The rapid development of Covid vaccines and their unequal application shows the best and worst of mankind. We can rally and rush to the rescue, yet only if there is sufficient payment and the well-connected are served first. Though taxpayer funding helped finance R&D on Covid vaccines, some world leaders are protesting that IP protection — and profits — for Big Pharma should be sacrosanct. The divide was evident in Portugal last weekend as some EU leaders said a patent waiver is out of the question. German Chancellor Angela Merkel came out strongly against the proposal, while other countries in the EU such as France, Italy and Poland initially signalled support.

After first voicing some support for a patent waiver, French President Emmanuel Macron later said the most pressing obstacle to vaccinations is distribution.

“What is the problem right now?” he asked. “It isn’t really intellectual property protection. Can we really entrust laboratories that don’t know how to produce (these vaccines) with this intellectual property and expect them to be producing tomorrow?”

Italy’s Prime Minister Mario Draghi, whose foreign minister Luigi Di Maio had commended the White House for the proposal earlier in the week, said it was more important that the US and UK governments remove blocks on exports.

“Before getting to the liberalisation of vaccines, other simpler things should be done, such as removing the export block that today the US firstly and the UK continue to maintain,” he said. “The fact of liberalising the patents, even temporarily, does not guarantee the production of the vaccine.”

Neither the UK nor the US has a formal export ban but Washington has deployed the Defense Production Act to force manufacturers to fulfil domestic contracts ahead of other orders while the British government’s contract with AstraZeneca also prioritises UK requirements.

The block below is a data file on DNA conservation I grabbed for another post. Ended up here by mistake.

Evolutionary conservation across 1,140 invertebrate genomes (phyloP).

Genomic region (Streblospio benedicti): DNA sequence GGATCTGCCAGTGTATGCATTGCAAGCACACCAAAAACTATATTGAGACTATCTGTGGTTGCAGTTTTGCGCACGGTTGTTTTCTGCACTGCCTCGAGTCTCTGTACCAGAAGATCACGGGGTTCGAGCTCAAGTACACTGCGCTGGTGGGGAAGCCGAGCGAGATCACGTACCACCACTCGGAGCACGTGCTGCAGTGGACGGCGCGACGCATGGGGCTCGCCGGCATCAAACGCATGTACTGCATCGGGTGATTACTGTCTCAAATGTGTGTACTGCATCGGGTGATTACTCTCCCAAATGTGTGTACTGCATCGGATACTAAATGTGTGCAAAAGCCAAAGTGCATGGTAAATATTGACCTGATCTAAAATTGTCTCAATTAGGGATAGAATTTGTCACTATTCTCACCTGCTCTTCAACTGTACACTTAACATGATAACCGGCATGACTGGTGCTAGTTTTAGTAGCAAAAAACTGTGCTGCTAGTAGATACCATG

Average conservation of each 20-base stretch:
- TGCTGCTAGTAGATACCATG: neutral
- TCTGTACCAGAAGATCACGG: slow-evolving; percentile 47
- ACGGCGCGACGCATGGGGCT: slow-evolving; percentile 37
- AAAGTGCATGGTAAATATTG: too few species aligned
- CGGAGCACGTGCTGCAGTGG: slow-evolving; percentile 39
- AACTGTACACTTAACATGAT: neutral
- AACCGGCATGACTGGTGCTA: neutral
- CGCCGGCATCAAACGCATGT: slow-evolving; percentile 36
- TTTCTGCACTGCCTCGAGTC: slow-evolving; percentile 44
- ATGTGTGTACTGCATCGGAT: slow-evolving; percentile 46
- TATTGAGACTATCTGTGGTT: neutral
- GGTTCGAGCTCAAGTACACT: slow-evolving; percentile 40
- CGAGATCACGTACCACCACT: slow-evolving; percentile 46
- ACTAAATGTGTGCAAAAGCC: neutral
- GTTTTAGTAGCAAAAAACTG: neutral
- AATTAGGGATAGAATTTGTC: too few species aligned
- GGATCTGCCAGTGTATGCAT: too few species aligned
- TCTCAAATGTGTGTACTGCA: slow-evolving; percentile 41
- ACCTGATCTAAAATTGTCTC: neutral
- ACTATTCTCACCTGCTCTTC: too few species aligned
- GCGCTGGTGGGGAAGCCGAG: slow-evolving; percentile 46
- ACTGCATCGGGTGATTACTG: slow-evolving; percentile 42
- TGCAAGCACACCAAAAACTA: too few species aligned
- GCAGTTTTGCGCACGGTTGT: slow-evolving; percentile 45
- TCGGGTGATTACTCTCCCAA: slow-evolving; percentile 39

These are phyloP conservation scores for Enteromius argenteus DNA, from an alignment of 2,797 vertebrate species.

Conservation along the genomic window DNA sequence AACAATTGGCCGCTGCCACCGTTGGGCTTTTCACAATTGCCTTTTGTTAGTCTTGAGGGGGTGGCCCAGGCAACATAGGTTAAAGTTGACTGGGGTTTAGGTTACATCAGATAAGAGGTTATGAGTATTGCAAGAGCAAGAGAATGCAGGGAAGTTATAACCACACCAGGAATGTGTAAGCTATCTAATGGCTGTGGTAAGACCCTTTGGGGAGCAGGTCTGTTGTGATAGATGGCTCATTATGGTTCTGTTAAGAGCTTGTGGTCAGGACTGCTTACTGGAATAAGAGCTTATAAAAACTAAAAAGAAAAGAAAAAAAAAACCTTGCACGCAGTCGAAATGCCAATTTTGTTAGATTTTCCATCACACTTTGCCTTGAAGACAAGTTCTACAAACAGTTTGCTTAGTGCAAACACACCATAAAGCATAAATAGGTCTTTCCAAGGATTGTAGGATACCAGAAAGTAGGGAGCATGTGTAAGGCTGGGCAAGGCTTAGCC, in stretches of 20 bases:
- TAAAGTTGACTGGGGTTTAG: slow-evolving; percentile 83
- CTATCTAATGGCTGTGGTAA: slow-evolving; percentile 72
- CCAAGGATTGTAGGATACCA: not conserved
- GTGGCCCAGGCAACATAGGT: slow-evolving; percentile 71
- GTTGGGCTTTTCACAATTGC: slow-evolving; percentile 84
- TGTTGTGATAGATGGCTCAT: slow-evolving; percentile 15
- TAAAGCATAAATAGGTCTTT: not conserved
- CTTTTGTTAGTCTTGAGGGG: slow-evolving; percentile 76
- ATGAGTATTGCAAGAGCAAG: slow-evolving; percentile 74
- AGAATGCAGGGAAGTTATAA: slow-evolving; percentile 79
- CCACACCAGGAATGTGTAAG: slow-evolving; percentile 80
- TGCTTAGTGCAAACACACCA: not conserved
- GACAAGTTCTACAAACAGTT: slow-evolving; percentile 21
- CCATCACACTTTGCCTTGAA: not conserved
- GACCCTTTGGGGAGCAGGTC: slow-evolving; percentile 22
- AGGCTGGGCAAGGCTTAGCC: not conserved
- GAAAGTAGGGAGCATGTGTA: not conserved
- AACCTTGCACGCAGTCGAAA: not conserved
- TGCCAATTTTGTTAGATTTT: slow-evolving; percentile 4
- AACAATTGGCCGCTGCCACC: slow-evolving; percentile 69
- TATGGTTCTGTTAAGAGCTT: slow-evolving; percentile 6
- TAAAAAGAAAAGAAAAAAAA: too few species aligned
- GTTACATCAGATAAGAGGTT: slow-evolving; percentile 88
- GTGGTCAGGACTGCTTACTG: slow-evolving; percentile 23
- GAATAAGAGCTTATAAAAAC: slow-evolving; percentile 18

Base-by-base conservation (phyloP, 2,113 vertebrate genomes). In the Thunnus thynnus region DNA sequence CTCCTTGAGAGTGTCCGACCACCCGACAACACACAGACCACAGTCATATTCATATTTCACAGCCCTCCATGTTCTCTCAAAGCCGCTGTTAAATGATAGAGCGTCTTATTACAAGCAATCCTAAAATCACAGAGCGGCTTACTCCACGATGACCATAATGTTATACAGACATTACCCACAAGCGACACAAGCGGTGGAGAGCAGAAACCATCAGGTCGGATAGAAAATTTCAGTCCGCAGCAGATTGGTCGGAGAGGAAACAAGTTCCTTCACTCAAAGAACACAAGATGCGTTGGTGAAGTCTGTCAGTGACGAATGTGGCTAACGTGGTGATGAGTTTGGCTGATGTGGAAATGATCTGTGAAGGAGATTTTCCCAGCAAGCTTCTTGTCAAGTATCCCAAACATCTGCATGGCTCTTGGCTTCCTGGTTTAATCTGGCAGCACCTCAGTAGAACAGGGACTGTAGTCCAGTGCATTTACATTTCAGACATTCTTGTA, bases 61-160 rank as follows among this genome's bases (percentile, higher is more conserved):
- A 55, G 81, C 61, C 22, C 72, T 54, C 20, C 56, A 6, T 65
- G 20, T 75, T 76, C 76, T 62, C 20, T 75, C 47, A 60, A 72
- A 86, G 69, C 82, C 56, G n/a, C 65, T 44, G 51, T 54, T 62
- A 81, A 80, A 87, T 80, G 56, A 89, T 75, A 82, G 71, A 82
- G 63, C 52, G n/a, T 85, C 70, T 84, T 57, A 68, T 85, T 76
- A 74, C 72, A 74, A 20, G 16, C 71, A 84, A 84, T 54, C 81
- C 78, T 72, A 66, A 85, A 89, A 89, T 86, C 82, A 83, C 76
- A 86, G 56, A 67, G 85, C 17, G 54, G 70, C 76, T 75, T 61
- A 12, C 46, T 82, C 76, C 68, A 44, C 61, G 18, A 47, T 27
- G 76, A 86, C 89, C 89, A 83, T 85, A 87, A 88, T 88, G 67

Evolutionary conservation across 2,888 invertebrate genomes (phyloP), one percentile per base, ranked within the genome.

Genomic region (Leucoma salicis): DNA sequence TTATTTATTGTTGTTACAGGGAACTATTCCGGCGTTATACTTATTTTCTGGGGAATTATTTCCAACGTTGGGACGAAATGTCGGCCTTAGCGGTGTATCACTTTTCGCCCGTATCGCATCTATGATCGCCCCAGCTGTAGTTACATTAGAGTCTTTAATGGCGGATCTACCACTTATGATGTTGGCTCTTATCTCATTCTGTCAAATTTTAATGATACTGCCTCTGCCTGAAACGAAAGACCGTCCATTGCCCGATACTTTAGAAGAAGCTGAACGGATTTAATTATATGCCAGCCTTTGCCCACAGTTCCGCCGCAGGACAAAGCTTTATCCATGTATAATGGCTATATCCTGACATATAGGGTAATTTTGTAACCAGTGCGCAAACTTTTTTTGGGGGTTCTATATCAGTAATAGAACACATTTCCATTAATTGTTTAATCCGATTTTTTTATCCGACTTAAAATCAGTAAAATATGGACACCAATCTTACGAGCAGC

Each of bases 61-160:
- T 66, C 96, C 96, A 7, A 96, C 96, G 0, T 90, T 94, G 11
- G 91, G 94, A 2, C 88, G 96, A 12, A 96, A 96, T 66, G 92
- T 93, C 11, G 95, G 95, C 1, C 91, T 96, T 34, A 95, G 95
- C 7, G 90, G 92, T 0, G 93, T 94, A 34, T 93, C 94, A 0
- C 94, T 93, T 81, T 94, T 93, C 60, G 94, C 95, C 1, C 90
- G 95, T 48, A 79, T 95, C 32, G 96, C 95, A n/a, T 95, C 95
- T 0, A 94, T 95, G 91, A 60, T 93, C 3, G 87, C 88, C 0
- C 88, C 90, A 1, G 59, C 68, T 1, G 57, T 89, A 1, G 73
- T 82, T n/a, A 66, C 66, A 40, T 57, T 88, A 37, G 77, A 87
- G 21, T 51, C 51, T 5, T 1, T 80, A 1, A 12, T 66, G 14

European Council president Charles Michel, who chaired the summit in Portugal, said the EU was open to discussion within the WTO on the waiver proposal but noted the bloc has doubts that lifting IP is the “magic bullet” in the short term. He encouraged “all the partners to facilitate the export of doses”.

As the waiver became a non-starter in Porto last weekend, EU leaders looked to other ways to assist India, including resuming trade talks that stalled in 2013. Via a video conference, EU member states also told Indian Prime Minister Narendra Modi that the bloc will immediately provide more than 100 million euros worth of emergency aid in the form of oxygen, ventilators and medication for India’s Covid-19 response.

That seems a drop in the bucket given the overwhelming human disaster unfolding in India. The EU, the US and the UK are going to have to do a lot more. Instead of defending intellectual rights, they need to mobilise to help get shots in arms across the world and they need to get moving now. Humanity and history are watching.

Jon Van Housen and Mariella Radaelli are journalists based in Milan